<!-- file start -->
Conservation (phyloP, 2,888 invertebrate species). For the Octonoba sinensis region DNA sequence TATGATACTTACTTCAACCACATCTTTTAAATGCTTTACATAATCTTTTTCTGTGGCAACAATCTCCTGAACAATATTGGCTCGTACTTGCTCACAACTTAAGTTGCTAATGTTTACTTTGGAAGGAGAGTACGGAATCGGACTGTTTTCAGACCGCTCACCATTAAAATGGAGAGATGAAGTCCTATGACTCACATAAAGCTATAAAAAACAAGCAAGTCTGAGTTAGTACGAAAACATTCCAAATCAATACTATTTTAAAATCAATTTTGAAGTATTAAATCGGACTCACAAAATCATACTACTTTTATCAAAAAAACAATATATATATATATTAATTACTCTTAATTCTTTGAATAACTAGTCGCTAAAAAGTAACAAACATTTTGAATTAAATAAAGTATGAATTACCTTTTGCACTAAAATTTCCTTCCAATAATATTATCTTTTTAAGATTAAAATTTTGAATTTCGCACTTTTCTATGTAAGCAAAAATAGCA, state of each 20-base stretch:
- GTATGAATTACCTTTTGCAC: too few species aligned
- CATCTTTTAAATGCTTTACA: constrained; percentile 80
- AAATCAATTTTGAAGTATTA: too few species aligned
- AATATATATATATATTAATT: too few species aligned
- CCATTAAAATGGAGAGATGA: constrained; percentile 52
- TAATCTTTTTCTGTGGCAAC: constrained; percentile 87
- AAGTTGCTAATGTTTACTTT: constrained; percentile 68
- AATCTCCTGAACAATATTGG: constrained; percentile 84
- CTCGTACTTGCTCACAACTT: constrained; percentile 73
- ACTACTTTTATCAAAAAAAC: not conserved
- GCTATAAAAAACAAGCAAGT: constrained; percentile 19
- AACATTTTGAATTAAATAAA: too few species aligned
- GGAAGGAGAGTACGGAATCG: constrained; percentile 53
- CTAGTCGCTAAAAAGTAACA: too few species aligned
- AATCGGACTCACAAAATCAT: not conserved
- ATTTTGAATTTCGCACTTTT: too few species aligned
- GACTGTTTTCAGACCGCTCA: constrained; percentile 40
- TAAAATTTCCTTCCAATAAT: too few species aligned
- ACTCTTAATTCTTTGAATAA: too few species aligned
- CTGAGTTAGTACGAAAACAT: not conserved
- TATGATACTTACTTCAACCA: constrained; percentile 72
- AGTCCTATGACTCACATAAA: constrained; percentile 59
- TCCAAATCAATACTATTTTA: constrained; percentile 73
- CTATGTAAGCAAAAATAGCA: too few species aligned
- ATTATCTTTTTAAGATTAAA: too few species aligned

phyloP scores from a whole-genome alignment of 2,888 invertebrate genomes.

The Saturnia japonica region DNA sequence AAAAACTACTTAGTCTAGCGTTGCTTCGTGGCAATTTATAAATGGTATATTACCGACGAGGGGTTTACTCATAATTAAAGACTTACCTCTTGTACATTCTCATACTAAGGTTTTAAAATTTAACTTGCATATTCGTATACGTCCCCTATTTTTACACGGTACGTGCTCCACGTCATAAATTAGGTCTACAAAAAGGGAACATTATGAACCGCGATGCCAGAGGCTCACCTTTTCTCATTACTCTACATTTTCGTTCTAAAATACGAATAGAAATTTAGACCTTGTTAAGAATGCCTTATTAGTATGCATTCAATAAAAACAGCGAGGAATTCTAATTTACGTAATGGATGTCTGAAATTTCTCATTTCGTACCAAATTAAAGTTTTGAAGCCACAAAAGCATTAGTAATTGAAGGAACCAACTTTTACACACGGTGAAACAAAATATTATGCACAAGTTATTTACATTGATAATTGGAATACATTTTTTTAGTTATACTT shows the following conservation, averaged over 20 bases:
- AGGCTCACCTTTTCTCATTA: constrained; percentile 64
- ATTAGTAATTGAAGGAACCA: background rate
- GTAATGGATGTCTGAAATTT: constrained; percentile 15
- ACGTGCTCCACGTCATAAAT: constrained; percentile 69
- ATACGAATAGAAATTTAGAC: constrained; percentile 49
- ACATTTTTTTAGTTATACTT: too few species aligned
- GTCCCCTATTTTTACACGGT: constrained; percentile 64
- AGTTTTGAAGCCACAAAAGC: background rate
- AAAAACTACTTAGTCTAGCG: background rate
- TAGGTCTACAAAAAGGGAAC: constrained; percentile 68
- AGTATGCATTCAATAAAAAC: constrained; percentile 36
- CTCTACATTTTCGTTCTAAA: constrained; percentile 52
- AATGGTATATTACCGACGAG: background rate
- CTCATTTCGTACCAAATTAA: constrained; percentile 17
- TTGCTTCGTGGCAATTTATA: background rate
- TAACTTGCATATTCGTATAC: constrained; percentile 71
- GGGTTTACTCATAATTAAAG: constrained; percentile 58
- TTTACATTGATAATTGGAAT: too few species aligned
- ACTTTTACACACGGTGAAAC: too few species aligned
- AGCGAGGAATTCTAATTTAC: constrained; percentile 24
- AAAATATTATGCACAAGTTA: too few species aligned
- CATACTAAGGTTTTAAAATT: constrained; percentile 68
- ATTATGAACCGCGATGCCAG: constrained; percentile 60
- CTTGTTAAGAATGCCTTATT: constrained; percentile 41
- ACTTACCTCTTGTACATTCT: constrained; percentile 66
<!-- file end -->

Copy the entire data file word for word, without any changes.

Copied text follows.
Conservation (phyloP, 2,888 invertebrate species). For the Octonoba sinensis region DNA sequence TATGATACTTACTTCAACCACATCTTTTAAATGCTTTACATAATCTTTTTCTGTGGCAACAATCTCCTGAACAATATTGGCTCGTACTTGCTCACAACTTAAGTTGCTAATGTTTACTTTGGAAGGAGAGTACGGAATCGGACTGTTTTCAGACCGCTCACCATTAAAATGGAGAGATGAAGTCCTATGACTCACATAAAGCTATAAAAAACAAGCAAGTCTGAGTTAGTACGAAAACATTCCAAATCAATACTATTTTAAAATCAATTTTGAAGTATTAAATCGGACTCACAAAATCATACTACTTTTATCAAAAAAACAATATATATATATATTAATTACTCTTAATTCTTTGAATAACTAGTCGCTAAAAAGTAACAAACATTTTGAATTAAATAAAGTATGAATTACCTTTTGCACTAAAATTTCCTTCCAATAATATTATCTTTTTAAGATTAAAATTTTGAATTTCGCACTTTTCTATGTAAGCAAAAATAGCA, state of each 20-base stretch:
- GTATGAATTACCTTTTGCAC: too few species aligned
- CATCTTTTAAATGCTTTACA: constrained; percentile 80
- AAATCAATTTTGAAGTATTA: too few species aligned
- AATATATATATATATTAATT: too few species aligned
- CCATTAAAATGGAGAGATGA: constrained; percentile 52
- TAATCTTTTTCTGTGGCAAC: constrained; percentile 87
- AAGTTGCTAATGTTTACTTT: constrained; percentile 68
- AATCTCCTGAACAATATTGG: constrained; percentile 84
- CTCGTACTTGCTCACAACTT: constrained; percentile 73
- ACTACTTTTATCAAAAAAAC: not conserved
- GCTATAAAAAACAAGCAAGT: constrained; percentile 19
- AACATTTTGAATTAAATAAA: too few species aligned
- GGAAGGAGAGTACGGAATCG: constrained; percentile 53
- CTAGTCGCTAAAAAGTAACA: too few species aligned
- AATCGGACTCACAAAATCAT: not conserved
- ATTTTGAATTTCGCACTTTT: too few species aligned
- GACTGTTTTCAGACCGCTCA: constrained; percentile 40
- TAAAATTTCCTTCCAATAAT: too few species aligned
- ACTCTTAATTCTTTGAATAA: too few species aligned
- CTGAGTTAGTACGAAAACAT: not conserved
- TATGATACTTACTTCAACCA: constrained; percentile 72
- AGTCCTATGACTCACATAAA: constrained; percentile 59
- TCCAAATCAATACTATTTTA: constrained; percentile 73
- CTATGTAAGCAAAAATAGCA: too few species aligned
- ATTATCTTTTTAAGATTAAA: too few species aligned

phyloP scores from a whole-genome alignment of 2,888 invertebrate genomes.

The Saturnia japonica region DNA sequence AAAAACTACTTAGTCTAGCGTTGCTTCGTGGCAATTTATAAATGGTATATTACCGACGAGGGGTTTACTCATAATTAAAGACTTACCTCTTGTACATTCTCATACTAAGGTTTTAAAATTTAACTTGCATATTCGTATACGTCCCCTATTTTTACACGGTACGTGCTCCACGTCATAAATTAGGTCTACAAAAAGGGAACATTATGAACCGCGATGCCAGAGGCTCACCTTTTCTCATTACTCTACATTTTCGTTCTAAAATACGAATAGAAATTTAGACCTTGTTAAGAATGCCTTATTAGTATGCATTCAATAAAAACAGCGAGGAATTCTAATTTACGTAATGGATGTCTGAAATTTCTCATTTCGTACCAAATTAAAGTTTTGAAGCCACAAAAGCATTAGTAATTGAAGGAACCAACTTTTACACACGGTGAAACAAAATATTATGCACAAGTTATTTACATTGATAATTGGAATACATTTTTTTAGTTATACTT shows the following conservation, averaged over 20 bases:
- AGGCTCACCTTTTCTCATTA: constrained; percentile 64
- ATTAGTAATTGAAGGAACCA: background rate
- GTAATGGATGTCTGAAATTT: constrained; percentile 15
- ACGTGCTCCACGTCATAAAT: constrained; percentile 69
- ATACGAATAGAAATTTAGAC: constrained; percentile 49
- ACATTTTTTTAGTTATACTT: too few species aligned
- GTCCCCTATTTTTACACGGT: constrained; percentile 64
- AGTTTTGAAGCCACAAAAGC: background rate
- AAAAACTACTTAGTCTAGCG: background rate
- TAGGTCTACAAAAAGGGAAC: constrained; percentile 68
- AGTATGCATTCAATAAAAAC: constrained; percentile 36
- CTCTACATTTTCGTTCTAAA: constrained; percentile 52
- AATGGTATATTACCGACGAG: background rate
- CTCATTTCGTACCAAATTAA: constrained; percentile 17
- TTGCTTCGTGGCAATTTATA: background rate
- TAACTTGCATATTCGTATAC: constrained; percentile 71
- GGGTTTACTCATAATTAAAG: constrained; percentile 58
- TTTACATTGATAATTGGAAT: too few species aligned
- ACTTTTACACACGGTGAAAC: too few species aligned
- AGCGAGGAATTCTAATTTAC: constrained; percentile 24
- AAAATATTATGCACAAGTTA: too few species aligned
- CATACTAAGGTTTTAAAATT: constrained; percentile 68
- ATTATGAACCGCGATGCCAG: constrained; percentile 60
- CTTGTTAAGAATGCCTTATT: constrained; percentile 41
- ACTTACCTCTTGTACATTCT: constrained; percentile 66